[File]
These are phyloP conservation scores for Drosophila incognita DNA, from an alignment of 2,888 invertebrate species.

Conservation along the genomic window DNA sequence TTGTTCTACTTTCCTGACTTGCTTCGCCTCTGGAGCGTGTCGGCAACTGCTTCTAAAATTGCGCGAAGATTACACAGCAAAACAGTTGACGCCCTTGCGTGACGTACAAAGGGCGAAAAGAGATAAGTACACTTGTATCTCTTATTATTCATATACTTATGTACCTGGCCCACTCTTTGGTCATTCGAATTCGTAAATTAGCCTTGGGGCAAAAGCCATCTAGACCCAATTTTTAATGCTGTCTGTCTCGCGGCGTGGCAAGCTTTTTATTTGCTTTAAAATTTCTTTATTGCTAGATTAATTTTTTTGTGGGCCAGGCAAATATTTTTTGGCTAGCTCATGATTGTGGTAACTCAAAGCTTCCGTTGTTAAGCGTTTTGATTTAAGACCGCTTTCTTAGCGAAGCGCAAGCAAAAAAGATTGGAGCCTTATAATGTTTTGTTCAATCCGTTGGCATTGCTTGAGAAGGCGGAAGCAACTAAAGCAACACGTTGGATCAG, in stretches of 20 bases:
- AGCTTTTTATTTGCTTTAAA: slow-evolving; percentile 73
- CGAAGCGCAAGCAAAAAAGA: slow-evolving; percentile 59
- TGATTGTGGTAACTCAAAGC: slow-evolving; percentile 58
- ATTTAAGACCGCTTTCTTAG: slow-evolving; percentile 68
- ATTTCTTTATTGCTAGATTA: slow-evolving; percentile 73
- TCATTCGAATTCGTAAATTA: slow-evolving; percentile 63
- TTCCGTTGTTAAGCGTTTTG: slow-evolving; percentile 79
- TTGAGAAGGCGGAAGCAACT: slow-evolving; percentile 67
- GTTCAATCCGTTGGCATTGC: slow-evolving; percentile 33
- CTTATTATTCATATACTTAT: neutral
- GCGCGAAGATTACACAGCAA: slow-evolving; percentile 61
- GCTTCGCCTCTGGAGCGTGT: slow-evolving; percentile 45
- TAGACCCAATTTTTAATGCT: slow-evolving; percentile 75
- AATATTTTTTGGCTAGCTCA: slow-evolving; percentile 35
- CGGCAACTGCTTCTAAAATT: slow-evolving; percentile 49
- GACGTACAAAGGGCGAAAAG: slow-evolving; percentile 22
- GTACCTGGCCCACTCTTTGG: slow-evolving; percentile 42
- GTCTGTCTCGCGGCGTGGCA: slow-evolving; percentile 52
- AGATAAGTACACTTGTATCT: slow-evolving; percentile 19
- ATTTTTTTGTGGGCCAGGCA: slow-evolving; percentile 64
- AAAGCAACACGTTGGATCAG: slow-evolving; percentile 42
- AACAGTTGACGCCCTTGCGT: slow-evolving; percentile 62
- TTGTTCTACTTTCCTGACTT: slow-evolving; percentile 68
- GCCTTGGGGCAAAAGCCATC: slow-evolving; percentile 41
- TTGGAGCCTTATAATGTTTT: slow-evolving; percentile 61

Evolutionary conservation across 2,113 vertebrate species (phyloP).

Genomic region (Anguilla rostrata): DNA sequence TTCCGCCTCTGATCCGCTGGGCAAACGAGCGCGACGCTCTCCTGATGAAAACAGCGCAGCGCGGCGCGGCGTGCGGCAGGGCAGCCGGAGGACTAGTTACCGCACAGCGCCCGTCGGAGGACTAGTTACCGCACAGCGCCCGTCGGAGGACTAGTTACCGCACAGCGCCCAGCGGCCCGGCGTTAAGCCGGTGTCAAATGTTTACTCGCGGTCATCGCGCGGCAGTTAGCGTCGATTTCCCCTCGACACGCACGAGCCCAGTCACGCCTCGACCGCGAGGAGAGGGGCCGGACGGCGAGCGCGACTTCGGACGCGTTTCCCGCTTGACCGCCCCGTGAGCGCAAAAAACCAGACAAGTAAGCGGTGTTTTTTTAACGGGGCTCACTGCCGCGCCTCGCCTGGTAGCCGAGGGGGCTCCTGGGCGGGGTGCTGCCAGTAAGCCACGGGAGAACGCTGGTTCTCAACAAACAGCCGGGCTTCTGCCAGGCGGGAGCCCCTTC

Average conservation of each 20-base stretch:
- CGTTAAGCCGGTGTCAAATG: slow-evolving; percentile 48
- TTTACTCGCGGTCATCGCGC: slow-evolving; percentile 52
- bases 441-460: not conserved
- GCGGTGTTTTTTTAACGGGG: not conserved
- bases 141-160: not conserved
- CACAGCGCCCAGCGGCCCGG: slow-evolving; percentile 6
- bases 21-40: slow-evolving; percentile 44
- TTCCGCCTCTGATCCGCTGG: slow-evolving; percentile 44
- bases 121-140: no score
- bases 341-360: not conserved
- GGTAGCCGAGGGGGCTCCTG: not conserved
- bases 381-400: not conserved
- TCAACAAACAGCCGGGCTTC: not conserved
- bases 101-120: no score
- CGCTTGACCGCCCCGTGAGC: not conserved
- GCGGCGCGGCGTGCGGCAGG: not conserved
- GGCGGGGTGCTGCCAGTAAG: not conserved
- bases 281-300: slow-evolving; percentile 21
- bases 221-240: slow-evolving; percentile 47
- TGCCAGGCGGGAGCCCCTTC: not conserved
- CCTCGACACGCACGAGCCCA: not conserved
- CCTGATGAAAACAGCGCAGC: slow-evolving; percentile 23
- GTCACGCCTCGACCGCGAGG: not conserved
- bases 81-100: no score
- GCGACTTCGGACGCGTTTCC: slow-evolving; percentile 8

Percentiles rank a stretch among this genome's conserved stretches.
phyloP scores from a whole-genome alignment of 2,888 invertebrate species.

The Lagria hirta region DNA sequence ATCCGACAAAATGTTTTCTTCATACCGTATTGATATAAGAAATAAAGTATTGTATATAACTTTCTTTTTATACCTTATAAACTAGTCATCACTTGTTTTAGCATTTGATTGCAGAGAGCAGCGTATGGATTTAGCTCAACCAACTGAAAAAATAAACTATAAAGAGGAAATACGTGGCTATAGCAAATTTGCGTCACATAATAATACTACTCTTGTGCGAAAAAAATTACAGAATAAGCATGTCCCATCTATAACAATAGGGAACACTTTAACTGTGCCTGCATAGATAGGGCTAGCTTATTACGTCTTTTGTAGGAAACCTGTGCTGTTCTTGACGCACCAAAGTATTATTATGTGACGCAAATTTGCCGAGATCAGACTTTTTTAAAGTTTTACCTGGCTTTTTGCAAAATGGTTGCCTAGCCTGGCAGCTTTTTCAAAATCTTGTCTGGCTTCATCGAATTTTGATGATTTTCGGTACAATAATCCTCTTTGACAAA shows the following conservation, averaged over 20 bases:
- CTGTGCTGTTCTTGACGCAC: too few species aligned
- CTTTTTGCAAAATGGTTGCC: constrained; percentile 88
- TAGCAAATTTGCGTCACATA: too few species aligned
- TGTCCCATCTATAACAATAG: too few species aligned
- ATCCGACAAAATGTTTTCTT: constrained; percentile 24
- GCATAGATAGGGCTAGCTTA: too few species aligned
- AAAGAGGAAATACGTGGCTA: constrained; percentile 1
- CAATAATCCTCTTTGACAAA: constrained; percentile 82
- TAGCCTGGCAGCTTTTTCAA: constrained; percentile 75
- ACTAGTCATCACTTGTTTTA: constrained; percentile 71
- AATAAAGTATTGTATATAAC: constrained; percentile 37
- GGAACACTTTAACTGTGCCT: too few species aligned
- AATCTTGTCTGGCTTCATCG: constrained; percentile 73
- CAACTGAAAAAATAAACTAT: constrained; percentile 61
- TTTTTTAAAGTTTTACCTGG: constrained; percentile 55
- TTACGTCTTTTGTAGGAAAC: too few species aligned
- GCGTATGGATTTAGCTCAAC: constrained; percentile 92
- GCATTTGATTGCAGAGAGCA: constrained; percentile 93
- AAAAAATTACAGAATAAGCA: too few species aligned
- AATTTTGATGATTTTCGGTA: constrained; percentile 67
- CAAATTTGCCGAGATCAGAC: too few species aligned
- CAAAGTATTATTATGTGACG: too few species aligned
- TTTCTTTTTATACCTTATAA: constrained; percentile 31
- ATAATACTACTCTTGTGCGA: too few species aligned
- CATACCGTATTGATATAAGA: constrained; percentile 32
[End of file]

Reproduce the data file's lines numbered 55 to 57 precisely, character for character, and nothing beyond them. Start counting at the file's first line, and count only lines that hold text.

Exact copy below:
- GCGACTTCGGACGCGTTTCC: slow-evolving; percentile 8

Percentiles rank a stretch among this genome's conserved stretches.
phyloP scores from a whole-genome alignment of 2,888 invertebrate species.